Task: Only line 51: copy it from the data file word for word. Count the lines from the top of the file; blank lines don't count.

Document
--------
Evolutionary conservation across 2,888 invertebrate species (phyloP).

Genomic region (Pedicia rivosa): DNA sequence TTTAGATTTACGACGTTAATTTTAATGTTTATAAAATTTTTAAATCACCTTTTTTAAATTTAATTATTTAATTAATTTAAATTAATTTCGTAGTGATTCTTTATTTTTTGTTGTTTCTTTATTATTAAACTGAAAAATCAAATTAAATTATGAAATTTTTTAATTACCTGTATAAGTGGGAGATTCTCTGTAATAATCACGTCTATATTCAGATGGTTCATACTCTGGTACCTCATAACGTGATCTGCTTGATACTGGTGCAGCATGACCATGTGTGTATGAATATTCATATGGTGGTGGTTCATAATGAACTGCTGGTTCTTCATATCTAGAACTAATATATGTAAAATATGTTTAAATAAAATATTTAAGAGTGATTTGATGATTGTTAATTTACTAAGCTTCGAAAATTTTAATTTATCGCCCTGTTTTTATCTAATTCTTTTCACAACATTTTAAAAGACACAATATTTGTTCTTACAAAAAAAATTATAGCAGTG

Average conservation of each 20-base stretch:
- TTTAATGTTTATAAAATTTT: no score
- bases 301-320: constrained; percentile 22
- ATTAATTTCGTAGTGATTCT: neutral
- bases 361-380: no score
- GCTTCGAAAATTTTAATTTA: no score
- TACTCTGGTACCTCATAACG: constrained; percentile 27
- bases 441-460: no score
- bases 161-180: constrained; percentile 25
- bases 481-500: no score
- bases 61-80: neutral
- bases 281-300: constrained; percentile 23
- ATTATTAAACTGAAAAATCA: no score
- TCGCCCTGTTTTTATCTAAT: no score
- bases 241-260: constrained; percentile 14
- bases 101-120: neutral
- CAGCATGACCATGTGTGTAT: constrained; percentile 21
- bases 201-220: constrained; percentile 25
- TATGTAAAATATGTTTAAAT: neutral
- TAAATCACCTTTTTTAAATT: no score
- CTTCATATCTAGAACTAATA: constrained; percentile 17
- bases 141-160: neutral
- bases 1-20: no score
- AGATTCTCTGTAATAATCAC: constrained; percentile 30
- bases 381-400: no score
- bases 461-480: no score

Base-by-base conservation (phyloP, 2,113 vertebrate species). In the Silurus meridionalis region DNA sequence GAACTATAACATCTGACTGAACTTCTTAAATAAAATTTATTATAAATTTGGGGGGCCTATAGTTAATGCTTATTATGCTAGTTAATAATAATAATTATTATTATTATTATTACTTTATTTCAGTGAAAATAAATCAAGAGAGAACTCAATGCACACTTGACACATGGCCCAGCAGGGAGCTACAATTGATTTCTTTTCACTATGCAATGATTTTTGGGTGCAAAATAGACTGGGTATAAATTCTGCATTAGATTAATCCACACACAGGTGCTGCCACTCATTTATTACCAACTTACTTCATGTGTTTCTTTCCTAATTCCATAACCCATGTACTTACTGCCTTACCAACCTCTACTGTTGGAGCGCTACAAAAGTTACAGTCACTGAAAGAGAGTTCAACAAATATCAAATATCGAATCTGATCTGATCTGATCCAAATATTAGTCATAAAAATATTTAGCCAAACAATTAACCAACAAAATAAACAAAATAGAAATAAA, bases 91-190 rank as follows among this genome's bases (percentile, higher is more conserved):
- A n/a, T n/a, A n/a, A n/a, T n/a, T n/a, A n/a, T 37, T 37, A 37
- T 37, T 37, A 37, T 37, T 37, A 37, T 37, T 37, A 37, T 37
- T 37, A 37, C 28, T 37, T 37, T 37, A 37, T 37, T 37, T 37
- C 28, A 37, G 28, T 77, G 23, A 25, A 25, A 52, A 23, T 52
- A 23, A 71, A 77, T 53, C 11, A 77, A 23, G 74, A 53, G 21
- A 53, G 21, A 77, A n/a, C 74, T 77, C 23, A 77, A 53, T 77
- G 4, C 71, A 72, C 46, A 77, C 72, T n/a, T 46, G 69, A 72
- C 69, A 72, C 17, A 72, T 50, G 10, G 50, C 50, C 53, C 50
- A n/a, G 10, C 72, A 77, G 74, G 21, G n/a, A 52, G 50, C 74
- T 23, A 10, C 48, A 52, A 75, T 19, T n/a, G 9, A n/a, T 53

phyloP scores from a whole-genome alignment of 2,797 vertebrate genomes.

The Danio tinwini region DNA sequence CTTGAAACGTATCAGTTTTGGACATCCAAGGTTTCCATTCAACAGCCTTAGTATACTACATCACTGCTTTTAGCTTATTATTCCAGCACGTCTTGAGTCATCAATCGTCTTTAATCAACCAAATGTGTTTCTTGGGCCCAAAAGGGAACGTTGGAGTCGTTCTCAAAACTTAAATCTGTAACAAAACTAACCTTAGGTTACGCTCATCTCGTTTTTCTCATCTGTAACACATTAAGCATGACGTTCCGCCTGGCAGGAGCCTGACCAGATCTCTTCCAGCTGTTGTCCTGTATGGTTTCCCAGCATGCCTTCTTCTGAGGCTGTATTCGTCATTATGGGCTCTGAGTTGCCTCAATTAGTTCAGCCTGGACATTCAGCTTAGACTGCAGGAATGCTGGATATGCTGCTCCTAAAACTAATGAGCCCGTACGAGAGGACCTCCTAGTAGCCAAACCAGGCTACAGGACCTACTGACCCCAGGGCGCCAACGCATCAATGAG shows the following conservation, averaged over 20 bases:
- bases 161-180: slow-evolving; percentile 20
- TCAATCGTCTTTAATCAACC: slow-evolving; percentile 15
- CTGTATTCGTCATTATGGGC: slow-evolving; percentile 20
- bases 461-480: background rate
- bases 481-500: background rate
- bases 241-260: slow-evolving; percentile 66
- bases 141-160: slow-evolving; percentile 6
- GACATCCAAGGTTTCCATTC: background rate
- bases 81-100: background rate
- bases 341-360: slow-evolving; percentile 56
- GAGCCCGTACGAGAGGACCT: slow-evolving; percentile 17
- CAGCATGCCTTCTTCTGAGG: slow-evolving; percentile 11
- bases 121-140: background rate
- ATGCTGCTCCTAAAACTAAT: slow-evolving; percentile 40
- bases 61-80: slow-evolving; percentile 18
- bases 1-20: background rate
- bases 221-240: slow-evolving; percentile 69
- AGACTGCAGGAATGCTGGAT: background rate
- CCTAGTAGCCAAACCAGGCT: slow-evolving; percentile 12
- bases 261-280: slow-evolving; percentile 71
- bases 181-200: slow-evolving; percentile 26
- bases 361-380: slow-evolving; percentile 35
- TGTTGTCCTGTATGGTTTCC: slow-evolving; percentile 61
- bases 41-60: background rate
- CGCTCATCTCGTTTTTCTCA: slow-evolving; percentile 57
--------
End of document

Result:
- bases 341-360: slow-evolving; percentile 56